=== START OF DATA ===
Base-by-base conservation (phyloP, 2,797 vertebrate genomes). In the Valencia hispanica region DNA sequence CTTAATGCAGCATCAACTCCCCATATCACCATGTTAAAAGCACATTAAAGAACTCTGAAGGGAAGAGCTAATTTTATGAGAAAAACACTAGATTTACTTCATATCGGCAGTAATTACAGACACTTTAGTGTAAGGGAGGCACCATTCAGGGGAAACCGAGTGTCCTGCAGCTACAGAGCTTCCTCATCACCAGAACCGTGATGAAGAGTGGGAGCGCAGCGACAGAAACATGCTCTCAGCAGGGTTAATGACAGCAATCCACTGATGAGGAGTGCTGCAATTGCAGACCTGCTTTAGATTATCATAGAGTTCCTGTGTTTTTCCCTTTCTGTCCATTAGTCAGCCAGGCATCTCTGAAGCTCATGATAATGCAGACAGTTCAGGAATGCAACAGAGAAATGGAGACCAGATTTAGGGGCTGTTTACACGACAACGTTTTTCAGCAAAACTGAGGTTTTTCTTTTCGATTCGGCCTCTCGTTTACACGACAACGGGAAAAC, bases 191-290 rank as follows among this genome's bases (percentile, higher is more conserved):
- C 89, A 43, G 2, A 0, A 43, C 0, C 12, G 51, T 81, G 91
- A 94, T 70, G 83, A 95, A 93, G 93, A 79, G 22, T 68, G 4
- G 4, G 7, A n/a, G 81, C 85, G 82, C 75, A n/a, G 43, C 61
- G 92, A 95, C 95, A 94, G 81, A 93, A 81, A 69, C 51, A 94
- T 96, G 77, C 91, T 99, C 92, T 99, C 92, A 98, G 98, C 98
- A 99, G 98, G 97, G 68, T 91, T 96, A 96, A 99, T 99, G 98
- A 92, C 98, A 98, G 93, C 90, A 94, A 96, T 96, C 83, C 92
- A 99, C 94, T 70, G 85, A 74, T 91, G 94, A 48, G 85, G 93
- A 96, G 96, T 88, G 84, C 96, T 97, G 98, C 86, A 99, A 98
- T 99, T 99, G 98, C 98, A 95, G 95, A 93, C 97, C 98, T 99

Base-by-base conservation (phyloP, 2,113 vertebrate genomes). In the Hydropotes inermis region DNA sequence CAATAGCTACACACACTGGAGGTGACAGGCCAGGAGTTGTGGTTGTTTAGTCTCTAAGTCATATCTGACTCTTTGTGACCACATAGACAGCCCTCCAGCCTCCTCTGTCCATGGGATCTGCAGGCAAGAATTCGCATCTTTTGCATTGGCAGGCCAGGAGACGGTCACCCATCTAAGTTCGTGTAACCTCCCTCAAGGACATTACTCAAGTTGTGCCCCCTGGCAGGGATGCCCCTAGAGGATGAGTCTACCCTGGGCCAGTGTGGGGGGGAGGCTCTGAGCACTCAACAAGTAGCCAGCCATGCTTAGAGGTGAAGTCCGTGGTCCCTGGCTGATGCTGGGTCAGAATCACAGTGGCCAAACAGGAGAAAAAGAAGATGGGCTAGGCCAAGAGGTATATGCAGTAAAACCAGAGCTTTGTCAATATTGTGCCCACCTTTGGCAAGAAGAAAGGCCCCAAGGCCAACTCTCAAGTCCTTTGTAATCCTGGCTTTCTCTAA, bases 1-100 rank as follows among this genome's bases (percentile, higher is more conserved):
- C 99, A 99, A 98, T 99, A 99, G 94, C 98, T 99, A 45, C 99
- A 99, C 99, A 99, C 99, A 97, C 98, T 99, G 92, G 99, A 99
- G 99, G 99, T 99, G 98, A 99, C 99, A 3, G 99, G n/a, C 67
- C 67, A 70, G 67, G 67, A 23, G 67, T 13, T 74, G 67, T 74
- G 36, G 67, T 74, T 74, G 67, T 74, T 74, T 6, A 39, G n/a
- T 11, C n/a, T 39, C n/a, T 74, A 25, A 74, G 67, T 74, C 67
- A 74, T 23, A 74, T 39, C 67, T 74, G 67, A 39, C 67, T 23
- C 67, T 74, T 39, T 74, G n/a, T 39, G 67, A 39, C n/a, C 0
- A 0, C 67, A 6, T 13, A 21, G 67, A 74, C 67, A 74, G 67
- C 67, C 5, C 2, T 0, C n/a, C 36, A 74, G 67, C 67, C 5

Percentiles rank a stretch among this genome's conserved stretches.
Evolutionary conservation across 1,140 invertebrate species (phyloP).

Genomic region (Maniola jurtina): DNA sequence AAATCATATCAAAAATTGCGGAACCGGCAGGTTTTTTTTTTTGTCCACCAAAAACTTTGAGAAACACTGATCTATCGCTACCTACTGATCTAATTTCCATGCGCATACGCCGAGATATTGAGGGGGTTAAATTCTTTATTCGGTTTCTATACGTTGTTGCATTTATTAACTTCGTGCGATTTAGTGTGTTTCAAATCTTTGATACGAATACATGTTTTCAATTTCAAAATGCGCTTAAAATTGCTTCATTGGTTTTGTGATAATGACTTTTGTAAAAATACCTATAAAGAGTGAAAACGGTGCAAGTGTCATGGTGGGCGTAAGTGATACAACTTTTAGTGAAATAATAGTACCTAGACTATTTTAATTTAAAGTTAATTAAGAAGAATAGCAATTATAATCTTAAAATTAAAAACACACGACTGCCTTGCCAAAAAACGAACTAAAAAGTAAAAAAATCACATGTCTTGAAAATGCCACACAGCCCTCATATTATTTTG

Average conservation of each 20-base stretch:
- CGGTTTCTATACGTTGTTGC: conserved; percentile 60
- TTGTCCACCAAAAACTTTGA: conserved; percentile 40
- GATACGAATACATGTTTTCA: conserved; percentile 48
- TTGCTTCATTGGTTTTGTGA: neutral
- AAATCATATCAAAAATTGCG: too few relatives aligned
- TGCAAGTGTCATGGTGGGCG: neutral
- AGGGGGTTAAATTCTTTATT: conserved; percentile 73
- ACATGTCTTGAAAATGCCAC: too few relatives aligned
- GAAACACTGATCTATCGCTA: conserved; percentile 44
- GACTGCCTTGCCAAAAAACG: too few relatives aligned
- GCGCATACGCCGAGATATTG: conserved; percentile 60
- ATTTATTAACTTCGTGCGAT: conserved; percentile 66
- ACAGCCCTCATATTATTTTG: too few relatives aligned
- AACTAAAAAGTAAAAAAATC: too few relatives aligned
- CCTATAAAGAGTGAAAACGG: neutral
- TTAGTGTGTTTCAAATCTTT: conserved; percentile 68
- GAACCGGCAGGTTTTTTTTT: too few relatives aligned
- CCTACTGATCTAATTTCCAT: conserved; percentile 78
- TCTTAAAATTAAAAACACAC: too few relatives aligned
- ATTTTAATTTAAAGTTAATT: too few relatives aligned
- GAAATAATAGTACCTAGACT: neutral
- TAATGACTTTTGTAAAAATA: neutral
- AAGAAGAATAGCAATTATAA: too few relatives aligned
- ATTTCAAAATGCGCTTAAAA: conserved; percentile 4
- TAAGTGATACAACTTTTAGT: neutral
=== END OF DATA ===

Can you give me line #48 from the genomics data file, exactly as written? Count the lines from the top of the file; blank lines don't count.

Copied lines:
- TAATGACTTTTGTAAAAATA: neutral